Moscow scientists develop new early-stage diagnostics for cancer, HIV and more
11 Jun '15
Dmitry Fedyanin and Yuri Stebunov, two young scientists from the Nanophotonics and Plasmonics Lab at MIPT, a leading Russian university in Moscow, have developed what they call a nanomechanical sensor to identify chemical components of various substances, the MIPT website announced.
The device is said to be able to also pinpoint biological objects, such as the markers of viruses which appear as our immunity system responds to diseases like herpes, HIV, or all sorts of hepatitis. The new methodology is “much more refined and less costly than the diagnostics techniques that exist today,” the source claims.
The sensor is believed to be sensitive enough to also identify oncology markers that alert to the development of a malignant tumor in a patient. The developers say it can detect other most acute medical conditions at very early stages—before other techniques can identify them. This appears to be a very important move into the future of medical diagnostics.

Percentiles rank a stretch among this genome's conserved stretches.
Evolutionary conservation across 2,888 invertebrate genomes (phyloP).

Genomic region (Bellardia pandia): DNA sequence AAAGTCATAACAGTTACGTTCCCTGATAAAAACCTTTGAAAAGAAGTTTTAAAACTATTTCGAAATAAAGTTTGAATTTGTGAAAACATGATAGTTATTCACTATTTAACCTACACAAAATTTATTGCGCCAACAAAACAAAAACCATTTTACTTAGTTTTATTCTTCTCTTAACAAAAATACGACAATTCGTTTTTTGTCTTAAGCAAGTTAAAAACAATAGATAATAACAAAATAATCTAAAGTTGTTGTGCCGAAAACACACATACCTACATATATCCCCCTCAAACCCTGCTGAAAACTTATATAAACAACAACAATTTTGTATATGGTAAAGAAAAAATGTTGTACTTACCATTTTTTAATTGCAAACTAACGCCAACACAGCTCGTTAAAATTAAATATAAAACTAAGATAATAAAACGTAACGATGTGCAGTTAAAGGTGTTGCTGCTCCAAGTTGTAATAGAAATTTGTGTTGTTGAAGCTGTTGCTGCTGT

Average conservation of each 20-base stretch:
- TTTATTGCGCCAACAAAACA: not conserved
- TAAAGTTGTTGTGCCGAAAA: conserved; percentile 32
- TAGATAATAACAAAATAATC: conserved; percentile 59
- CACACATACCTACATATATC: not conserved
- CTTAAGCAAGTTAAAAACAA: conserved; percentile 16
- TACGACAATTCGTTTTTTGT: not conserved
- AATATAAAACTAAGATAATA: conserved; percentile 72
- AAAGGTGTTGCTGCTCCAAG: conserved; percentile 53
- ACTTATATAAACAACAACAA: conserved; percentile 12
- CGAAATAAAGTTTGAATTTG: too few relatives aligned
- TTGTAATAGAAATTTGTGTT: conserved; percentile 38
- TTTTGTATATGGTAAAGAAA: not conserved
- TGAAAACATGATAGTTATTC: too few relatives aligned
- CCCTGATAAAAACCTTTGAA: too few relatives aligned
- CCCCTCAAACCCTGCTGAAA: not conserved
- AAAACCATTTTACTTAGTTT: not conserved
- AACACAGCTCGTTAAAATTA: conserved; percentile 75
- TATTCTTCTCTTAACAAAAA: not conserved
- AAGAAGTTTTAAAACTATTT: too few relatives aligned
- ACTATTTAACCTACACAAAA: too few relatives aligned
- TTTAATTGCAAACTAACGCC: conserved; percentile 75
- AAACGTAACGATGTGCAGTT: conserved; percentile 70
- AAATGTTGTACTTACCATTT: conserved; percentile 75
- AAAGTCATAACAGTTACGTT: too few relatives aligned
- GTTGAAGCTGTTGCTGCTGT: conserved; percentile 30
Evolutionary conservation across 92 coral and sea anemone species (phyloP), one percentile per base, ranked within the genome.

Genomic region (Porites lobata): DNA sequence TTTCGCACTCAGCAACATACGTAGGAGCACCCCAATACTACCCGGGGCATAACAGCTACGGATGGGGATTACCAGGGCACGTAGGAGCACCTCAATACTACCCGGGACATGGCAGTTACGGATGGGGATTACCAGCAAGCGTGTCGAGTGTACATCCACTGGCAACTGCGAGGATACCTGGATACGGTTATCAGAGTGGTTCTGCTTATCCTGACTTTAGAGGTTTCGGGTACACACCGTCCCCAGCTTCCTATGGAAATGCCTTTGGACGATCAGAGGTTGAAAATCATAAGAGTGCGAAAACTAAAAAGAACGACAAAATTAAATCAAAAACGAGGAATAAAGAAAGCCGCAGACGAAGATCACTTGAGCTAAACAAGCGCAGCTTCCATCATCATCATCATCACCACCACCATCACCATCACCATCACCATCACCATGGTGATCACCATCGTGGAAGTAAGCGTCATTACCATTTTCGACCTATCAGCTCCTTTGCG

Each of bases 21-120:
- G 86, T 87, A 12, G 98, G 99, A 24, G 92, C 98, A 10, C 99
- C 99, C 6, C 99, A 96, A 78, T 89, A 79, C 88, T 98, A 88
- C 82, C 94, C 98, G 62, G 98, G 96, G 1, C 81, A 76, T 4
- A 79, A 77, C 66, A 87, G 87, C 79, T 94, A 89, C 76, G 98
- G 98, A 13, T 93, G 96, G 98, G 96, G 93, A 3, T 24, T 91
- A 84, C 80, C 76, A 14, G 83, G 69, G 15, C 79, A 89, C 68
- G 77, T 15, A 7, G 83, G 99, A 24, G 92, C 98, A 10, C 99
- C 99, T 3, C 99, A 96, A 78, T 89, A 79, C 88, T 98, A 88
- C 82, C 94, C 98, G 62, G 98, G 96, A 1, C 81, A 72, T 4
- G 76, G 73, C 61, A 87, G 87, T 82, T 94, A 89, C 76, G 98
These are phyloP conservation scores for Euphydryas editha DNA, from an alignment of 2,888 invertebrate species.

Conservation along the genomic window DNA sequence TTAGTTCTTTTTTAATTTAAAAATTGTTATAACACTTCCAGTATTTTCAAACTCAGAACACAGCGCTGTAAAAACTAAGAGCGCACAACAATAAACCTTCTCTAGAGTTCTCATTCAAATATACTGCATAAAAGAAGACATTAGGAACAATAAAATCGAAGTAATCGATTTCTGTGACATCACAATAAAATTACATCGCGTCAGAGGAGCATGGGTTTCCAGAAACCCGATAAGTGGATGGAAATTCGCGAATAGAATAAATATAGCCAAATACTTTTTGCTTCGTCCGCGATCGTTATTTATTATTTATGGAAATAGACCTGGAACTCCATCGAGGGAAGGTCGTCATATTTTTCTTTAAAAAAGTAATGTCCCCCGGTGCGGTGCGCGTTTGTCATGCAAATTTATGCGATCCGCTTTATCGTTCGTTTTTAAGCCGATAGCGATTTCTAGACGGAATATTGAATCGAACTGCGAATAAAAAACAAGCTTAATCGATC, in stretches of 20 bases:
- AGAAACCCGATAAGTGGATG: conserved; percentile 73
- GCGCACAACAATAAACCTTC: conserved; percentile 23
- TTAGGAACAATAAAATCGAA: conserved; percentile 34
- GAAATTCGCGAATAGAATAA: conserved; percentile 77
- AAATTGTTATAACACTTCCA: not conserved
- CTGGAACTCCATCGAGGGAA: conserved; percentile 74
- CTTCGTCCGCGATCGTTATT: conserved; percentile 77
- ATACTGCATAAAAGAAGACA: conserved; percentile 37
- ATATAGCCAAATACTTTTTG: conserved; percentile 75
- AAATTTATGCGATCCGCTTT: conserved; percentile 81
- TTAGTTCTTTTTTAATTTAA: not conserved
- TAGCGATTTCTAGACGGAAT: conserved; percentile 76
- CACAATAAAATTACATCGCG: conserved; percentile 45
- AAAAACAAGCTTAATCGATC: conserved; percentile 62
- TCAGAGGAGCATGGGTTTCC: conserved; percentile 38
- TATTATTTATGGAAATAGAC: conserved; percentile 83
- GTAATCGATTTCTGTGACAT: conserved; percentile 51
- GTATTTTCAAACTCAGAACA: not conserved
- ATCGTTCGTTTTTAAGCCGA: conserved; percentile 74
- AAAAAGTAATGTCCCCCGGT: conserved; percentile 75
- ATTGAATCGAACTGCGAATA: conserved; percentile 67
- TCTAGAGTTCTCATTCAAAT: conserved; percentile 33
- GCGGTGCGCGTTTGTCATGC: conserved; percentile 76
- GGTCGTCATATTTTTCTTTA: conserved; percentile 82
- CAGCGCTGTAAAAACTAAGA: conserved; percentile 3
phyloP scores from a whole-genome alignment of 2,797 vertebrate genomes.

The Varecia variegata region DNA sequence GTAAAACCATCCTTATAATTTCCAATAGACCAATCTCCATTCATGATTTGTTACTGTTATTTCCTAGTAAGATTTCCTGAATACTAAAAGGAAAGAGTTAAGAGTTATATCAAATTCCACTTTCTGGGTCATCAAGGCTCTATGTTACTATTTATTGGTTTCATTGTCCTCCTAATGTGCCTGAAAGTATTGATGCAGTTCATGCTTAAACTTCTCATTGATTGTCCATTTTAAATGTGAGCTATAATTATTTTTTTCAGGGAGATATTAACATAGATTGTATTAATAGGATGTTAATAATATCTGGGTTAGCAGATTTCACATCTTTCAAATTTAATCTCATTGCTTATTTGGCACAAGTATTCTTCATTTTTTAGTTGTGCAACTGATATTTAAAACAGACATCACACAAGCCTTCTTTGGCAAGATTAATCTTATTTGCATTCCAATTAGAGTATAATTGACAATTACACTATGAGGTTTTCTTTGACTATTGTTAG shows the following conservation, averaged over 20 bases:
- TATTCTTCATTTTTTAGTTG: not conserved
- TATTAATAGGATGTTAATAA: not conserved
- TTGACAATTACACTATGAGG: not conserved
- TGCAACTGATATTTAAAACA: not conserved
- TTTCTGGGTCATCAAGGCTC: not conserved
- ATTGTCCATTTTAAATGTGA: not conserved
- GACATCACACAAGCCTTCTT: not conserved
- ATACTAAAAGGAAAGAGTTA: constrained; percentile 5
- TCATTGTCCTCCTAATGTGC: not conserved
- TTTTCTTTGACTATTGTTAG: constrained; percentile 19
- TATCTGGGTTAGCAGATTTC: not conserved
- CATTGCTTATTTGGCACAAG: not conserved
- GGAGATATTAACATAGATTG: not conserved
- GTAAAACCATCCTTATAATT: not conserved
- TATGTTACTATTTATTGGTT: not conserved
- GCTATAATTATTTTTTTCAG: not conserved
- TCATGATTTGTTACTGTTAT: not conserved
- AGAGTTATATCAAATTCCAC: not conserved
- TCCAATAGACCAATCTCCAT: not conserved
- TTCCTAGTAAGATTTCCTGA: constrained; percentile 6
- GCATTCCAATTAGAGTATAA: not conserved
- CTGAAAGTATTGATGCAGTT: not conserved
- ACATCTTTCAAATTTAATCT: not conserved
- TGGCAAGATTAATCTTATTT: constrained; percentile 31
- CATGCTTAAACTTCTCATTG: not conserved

The device itself is described in detail in the Scientific Reports journal. It looks like an optical chip. Unlike analog solutions, this device has no electrical chains and basically provides two simple parts: one is a photonic (plasma) nanostructured waveguide that controls optical signals, and the other is a nanobeam cantilever placed above the waveguide.
As the process starts, two signals travel along the waveguide; one sets the cantilever in motion, and the other reads out signals that contain information about the movements of the cantilever. By those movements the developers are said to be able to identify the chemical composition of a substance in which the chip is placed. ‘Sprinkled’ with the antibodies of a certain virus, the cantilever begins to ‘fish’ virus particles from the substance under study.